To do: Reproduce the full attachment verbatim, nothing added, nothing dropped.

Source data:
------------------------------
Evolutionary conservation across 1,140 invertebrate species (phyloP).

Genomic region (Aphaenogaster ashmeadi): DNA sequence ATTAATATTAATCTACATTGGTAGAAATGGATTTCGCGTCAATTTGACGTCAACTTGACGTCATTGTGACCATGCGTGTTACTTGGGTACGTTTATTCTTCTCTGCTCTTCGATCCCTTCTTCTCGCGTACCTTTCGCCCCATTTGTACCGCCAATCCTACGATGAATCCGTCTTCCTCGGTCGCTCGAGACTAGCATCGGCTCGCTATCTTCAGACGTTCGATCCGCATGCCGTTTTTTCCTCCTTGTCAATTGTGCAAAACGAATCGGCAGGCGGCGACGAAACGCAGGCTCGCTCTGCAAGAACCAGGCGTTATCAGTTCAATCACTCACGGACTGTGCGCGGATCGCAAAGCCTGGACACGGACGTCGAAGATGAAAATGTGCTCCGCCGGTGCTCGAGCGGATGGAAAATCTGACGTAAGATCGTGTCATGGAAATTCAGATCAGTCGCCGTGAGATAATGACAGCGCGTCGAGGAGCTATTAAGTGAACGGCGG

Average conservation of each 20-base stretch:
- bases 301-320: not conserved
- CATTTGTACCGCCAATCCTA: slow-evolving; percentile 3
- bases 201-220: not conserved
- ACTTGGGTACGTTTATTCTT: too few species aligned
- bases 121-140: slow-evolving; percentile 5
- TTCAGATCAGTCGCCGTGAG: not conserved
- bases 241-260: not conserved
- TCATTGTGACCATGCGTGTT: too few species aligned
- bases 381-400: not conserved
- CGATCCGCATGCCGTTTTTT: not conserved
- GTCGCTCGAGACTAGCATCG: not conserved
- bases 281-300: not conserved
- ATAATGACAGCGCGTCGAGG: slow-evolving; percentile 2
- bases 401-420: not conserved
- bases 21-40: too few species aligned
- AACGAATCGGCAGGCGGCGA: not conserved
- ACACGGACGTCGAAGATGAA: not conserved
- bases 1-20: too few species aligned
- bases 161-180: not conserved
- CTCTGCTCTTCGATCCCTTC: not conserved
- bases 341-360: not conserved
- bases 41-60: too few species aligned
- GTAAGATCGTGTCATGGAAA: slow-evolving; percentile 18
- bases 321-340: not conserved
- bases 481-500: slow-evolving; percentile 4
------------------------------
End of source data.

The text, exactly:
Evolutionary conservation across 1,140 invertebrate species (phyloP).

Genomic region (Aphaenogaster ashmeadi): DNA sequence ATTAATATTAATCTACATTGGTAGAAATGGATTTCGCGTCAATTTGACGTCAACTTGACGTCATTGTGACCATGCGTGTTACTTGGGTACGTTTATTCTTCTCTGCTCTTCGATCCCTTCTTCTCGCGTACCTTTCGCCCCATTTGTACCGCCAATCCTACGATGAATCCGTCTTCCTCGGTCGCTCGAGACTAGCATCGGCTCGCTATCTTCAGACGTTCGATCCGCATGCCGTTTTTTCCTCCTTGTCAATTGTGCAAAACGAATCGGCAGGCGGCGACGAAACGCAGGCTCGCTCTGCAAGAACCAGGCGTTATCAGTTCAATCACTCACGGACTGTGCGCGGATCGCAAAGCCTGGACACGGACGTCGAAGATGAAAATGTGCTCCGCCGGTGCTCGAGCGGATGGAAAATCTGACGTAAGATCGTGTCATGGAAATTCAGATCAGTCGCCGTGAGATAATGACAGCGCGTCGAGGAGCTATTAAGTGAACGGCGG

Average conservation of each 20-base stretch:
- bases 301-320: not conserved
- CATTTGTACCGCCAATCCTA: slow-evolving; percentile 3
- bases 201-220: not conserved
- ACTTGGGTACGTTTATTCTT: too few species aligned
- bases 121-140: slow-evolving; percentile 5
- TTCAGATCAGTCGCCGTGAG: not conserved
- bases 241-260: not conserved
- TCATTGTGACCATGCGTGTT: too few species aligned
- bases 381-400: not conserved
- CGATCCGCATGCCGTTTTTT: not conserved
- GTCGCTCGAGACTAGCATCG: not conserved
- bases 281-300: not conserved
- ATAATGACAGCGCGTCGAGG: slow-evolving; percentile 2
- bases 401-420: not conserved
- bases 21-40: too few species aligned
- AACGAATCGGCAGGCGGCGA: not conserved
- ACACGGACGTCGAAGATGAA: not conserved
- bases 1-20: too few species aligned
- bases 161-180: not conserved
- CTCTGCTCTTCGATCCCTTC: not conserved
- bases 341-360: not conserved
- bases 41-60: too few species aligned
- GTAAGATCGTGTCATGGAAA: slow-evolving; percentile 18
- bases 321-340: not conserved
- bases 481-500: slow-evolving; percentile 4